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The Sabbath can be one of the sweetest, most rewarding times to do family history. The article “Sweeten the Sabbath with Family History” in this month’s Ensign and Liahona magazines give some family history activities that are great for Sundays. For example:

1. Gather Family Stories

Take time on a Sunday to interview family members. Parents, grandparents, and other relatives have precious memories that can be captured. It’s easy to record audio on a cell phone or other devices. Look online for lists of questions that can spur your thoughts and help flesh out the interview. Once the interview is complete, you can upload the text or audio file to FamilySearch.org. Not only does this keep it safe (FamilySearch has one of the most protected databases in the world), but it makes it simple to share with others—family members can access the information simply by logging in to the website. Older children and teens can help with this project, creating lasting connections.

2. Share Family Photos

Add items to the Memories section of FamilySearch. Photos and documents can be scanned and added to your ancestors’ records, making them more complete and interesting. Many people have the technology necessary right in their pockets, with many free scanning apps available for cell phones. As with interviews, uploading photos and documents to FamilySearch safeguards them and makes them readily accessible to the whole family, who can view them simply by logging in to the site. Paper scrapbooks are wonderful, but many people have concerns about repeated handling of delicate documents, or they simply live too far away to easily share a paper scrapbook. Collecting these items online in the Memories section of FamilySearch resolves these concerns.

3. Add Living Relatives

Maybe your four generations are complete. Have you added your living relatives to FamilySearch? Because records of the living are private, living persons must be added to FamilySearch manually. For example, if your sister has added her living children to her family tree, they won’t show up on your tree automatically. A great Sabbath project would be to add these living relatives to your own tree. There is something beautiful about seeing both the branches and roots of your tree, giving your family a sense of the eternal. And now that FamilySearch can show profile pictures on various charts and pages, another Sabbath project could include uploading and attaching photos to the living records you create. This fills the pedigree with faces, increasing our sense of connection. Choose from traditional pedigrees, vertical tree charts, or fan charts, which can be printed out and framed.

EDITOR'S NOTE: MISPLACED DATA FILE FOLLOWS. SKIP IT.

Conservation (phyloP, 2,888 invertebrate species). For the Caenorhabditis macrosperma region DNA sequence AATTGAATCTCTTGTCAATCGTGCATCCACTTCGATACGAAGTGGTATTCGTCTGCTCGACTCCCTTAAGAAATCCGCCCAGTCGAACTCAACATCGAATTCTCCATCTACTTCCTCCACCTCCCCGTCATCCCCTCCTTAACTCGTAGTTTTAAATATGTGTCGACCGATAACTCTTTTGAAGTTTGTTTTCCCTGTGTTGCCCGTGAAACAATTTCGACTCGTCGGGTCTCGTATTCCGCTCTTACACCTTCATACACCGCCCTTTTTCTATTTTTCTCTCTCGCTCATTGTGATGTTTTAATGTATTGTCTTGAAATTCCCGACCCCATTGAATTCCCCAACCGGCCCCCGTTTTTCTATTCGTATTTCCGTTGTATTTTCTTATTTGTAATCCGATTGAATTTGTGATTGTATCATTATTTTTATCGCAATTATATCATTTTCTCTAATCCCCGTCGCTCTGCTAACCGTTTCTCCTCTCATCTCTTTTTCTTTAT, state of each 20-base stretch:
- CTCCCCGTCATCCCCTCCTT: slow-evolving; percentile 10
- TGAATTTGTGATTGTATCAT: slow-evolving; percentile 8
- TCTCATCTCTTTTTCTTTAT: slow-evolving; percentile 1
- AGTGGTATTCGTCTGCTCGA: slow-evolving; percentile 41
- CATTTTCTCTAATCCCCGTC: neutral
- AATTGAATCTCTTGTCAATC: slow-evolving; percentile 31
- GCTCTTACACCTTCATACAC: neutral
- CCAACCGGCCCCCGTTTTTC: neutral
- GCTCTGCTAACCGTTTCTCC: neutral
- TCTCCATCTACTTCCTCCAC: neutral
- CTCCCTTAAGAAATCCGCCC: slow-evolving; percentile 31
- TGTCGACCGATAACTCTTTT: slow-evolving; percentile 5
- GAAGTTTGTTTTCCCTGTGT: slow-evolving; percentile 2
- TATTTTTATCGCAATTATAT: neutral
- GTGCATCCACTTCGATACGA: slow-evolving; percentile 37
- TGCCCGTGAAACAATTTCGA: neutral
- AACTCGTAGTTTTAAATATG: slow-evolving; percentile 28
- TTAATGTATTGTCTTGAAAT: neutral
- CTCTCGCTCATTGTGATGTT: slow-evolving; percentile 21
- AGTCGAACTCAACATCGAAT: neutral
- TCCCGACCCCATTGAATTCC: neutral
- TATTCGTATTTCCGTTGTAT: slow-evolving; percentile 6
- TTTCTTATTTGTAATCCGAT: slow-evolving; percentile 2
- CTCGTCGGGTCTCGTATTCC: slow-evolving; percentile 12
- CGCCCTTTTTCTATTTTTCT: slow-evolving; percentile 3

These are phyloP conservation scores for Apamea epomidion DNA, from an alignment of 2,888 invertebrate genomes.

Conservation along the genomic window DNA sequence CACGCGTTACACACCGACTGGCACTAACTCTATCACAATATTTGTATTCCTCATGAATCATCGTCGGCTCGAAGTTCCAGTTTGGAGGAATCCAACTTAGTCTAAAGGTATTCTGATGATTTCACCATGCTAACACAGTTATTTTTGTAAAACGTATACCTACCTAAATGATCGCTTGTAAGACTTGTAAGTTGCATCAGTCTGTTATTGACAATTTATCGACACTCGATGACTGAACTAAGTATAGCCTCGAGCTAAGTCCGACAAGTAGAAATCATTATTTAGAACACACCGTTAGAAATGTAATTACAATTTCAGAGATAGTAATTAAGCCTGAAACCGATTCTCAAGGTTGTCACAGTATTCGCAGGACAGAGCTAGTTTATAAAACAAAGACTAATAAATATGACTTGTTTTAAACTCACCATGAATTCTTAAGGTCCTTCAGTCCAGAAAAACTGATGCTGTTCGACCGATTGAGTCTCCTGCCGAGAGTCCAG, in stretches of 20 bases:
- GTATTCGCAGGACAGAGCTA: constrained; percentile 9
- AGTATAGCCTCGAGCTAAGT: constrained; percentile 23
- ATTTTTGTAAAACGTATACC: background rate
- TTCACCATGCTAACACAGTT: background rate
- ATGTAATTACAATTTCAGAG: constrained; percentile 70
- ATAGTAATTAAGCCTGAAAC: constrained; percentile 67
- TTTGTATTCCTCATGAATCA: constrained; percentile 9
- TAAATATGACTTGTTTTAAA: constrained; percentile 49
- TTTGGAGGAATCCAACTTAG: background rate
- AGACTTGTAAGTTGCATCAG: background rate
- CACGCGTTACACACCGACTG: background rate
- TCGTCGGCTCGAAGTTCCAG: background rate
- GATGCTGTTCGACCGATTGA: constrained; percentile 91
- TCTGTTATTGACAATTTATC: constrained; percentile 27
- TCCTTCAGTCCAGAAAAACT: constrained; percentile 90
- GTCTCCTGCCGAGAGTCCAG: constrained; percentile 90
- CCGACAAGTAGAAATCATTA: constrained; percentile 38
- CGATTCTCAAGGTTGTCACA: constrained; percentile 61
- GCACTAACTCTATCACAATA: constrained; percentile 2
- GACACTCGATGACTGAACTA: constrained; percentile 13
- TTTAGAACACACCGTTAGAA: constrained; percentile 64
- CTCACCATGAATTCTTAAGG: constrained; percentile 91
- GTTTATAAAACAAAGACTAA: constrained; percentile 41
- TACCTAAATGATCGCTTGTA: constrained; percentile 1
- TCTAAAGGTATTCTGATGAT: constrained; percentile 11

4. Write Down Your Stories

Write your personal history or a history of your parents or grandparents. FamilySearch provides a place for both stories and life sketches—use them in whatever way suits your family.

One way to tackle this project is to visit FamilySearch and learn about the #52Stories project (see familysearch.org/blog/en/52stories). You’ll find 52 questions designed to spark memories about the people, places, and events that have mattered most in your life. Start anywhere. You’re more likely to stick with the process to completion if you allow yourself to tell the stories that feel the most compelling in the moment. You can always rearrange the order later. Encourage other members of the family to participate. Choose or modify some of the questions so they appeal to younger children.

Read more ideas in the article “Sweeten the Sabbath with Family History.”

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